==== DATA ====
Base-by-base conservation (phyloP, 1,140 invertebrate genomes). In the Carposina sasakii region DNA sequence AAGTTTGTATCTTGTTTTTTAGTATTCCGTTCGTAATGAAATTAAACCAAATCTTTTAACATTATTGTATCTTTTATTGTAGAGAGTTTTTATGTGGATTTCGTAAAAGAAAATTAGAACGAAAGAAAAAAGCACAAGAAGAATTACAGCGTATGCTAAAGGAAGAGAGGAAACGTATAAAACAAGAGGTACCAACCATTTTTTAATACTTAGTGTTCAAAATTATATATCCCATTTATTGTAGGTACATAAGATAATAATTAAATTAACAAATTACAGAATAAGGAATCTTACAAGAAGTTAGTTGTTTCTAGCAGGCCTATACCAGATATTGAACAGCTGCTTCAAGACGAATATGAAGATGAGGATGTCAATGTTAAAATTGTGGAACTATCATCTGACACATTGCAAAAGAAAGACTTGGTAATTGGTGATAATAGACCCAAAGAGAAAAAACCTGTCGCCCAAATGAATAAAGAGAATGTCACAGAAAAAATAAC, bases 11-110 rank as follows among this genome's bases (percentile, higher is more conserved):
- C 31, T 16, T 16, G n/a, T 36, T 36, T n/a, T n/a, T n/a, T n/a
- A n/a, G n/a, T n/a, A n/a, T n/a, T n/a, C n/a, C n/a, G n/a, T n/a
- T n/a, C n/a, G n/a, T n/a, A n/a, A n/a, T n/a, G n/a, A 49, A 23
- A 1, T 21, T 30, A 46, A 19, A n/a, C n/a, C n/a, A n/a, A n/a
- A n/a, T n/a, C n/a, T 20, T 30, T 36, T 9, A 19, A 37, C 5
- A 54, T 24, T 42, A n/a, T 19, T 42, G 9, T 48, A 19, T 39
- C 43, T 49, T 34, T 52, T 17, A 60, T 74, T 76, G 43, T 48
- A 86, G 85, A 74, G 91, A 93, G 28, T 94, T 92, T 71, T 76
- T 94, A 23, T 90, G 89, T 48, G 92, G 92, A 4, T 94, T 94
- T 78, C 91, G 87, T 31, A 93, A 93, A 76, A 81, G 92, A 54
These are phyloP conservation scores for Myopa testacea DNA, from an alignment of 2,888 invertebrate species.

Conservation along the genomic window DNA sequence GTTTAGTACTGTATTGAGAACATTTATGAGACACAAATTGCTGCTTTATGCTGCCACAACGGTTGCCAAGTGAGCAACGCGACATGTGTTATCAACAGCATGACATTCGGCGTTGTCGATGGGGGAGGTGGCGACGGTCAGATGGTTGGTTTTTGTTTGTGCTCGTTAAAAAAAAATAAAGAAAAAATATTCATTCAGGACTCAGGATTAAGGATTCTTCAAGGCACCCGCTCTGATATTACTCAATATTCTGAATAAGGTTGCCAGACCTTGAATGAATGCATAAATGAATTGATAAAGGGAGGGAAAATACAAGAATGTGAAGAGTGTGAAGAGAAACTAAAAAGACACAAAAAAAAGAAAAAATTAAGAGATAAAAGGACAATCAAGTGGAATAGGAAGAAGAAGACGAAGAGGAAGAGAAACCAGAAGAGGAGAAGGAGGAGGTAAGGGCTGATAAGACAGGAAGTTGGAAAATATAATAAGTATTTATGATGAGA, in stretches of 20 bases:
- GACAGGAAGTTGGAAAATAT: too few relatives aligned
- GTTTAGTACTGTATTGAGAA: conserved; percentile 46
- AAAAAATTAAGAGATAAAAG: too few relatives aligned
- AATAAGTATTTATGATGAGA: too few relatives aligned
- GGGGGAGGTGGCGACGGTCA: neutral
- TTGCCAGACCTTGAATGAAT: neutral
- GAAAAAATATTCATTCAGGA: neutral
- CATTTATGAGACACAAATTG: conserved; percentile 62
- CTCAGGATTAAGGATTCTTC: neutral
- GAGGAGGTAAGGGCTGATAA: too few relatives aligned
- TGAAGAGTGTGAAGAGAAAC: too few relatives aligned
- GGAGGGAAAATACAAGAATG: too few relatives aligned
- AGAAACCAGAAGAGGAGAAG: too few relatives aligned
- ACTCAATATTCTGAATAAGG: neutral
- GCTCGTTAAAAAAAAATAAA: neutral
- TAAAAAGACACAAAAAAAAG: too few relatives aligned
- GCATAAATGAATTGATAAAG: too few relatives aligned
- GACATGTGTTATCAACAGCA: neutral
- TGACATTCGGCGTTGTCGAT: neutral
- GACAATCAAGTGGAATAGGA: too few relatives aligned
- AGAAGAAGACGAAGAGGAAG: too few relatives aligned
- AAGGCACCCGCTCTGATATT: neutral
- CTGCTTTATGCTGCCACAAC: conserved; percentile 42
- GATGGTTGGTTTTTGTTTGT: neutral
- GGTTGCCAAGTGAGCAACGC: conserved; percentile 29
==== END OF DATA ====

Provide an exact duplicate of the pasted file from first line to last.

Base-by-base conservation (phyloP, 1,140 invertebrate genomes). In the Carposina sasakii region DNA sequence AAGTTTGTATCTTGTTTTTTAGTATTCCGTTCGTAATGAAATTAAACCAAATCTTTTAACATTATTGTATCTTTTATTGTAGAGAGTTTTTATGTGGATTTCGTAAAAGAAAATTAGAACGAAAGAAAAAAGCACAAGAAGAATTACAGCGTATGCTAAAGGAAGAGAGGAAACGTATAAAACAAGAGGTACCAACCATTTTTTAATACTTAGTGTTCAAAATTATATATCCCATTTATTGTAGGTACATAAGATAATAATTAAATTAACAAATTACAGAATAAGGAATCTTACAAGAAGTTAGTTGTTTCTAGCAGGCCTATACCAGATATTGAACAGCTGCTTCAAGACGAATATGAAGATGAGGATGTCAATGTTAAAATTGTGGAACTATCATCTGACACATTGCAAAAGAAAGACTTGGTAATTGGTGATAATAGACCCAAAGAGAAAAAACCTGTCGCCCAAATGAATAAAGAGAATGTCACAGAAAAAATAAC, bases 11-110 rank as follows among this genome's bases (percentile, higher is more conserved):
- C 31, T 16, T 16, G n/a, T 36, T 36, T n/a, T n/a, T n/a, T n/a
- A n/a, G n/a, T n/a, A n/a, T n/a, T n/a, C n/a, C n/a, G n/a, T n/a
- T n/a, C n/a, G n/a, T n/a, A n/a, A n/a, T n/a, G n/a, A 49, A 23
- A 1, T 21, T 30, A 46, A 19, A n/a, C n/a, C n/a, A n/a, A n/a
- A n/a, T n/a, C n/a, T 20, T 30, T 36, T 9, A 19, A 37, C 5
- A 54, T 24, T 42, A n/a, T 19, T 42, G 9, T 48, A 19, T 39
- C 43, T 49, T 34, T 52, T 17, A 60, T 74, T 76, G 43, T 48
- A 86, G 85, A 74, G 91, A 93, G 28, T 94, T 92, T 71, T 76
- T 94, A 23, T 90, G 89, T 48, G 92, G 92, A 4, T 94, T 94
- T 78, C 91, G 87, T 31, A 93, A 93, A 76, A 81, G 92, A 54
These are phyloP conservation scores for Myopa testacea DNA, from an alignment of 2,888 invertebrate species.

Conservation along the genomic window DNA sequence GTTTAGTACTGTATTGAGAACATTTATGAGACACAAATTGCTGCTTTATGCTGCCACAACGGTTGCCAAGTGAGCAACGCGACATGTGTTATCAACAGCATGACATTCGGCGTTGTCGATGGGGGAGGTGGCGACGGTCAGATGGTTGGTTTTTGTTTGTGCTCGTTAAAAAAAAATAAAGAAAAAATATTCATTCAGGACTCAGGATTAAGGATTCTTCAAGGCACCCGCTCTGATATTACTCAATATTCTGAATAAGGTTGCCAGACCTTGAATGAATGCATAAATGAATTGATAAAGGGAGGGAAAATACAAGAATGTGAAGAGTGTGAAGAGAAACTAAAAAGACACAAAAAAAAGAAAAAATTAAGAGATAAAAGGACAATCAAGTGGAATAGGAAGAAGAAGACGAAGAGGAAGAGAAACCAGAAGAGGAGAAGGAGGAGGTAAGGGCTGATAAGACAGGAAGTTGGAAAATATAATAAGTATTTATGATGAGA, in stretches of 20 bases:
- GACAGGAAGTTGGAAAATAT: too few relatives aligned
- GTTTAGTACTGTATTGAGAA: conserved; percentile 46
- AAAAAATTAAGAGATAAAAG: too few relatives aligned
- AATAAGTATTTATGATGAGA: too few relatives aligned
- GGGGGAGGTGGCGACGGTCA: neutral
- TTGCCAGACCTTGAATGAAT: neutral
- GAAAAAATATTCATTCAGGA: neutral
- CATTTATGAGACACAAATTG: conserved; percentile 62
- CTCAGGATTAAGGATTCTTC: neutral
- GAGGAGGTAAGGGCTGATAA: too few relatives aligned
- TGAAGAGTGTGAAGAGAAAC: too few relatives aligned
- GGAGGGAAAATACAAGAATG: too few relatives aligned
- AGAAACCAGAAGAGGAGAAG: too few relatives aligned
- ACTCAATATTCTGAATAAGG: neutral
- GCTCGTTAAAAAAAAATAAA: neutral
- TAAAAAGACACAAAAAAAAG: too few relatives aligned
- GCATAAATGAATTGATAAAG: too few relatives aligned
- GACATGTGTTATCAACAGCA: neutral
- TGACATTCGGCGTTGTCGAT: neutral
- GACAATCAAGTGGAATAGGA: too few relatives aligned
- AGAAGAAGACGAAGAGGAAG: too few relatives aligned
- AAGGCACCCGCTCTGATATT: neutral
- CTGCTTTATGCTGCCACAAC: conserved; percentile 42
- GATGGTTGGTTTTTGTTTGT: neutral
- GGTTGCCAAGTGAGCAACGC: conserved; percentile 29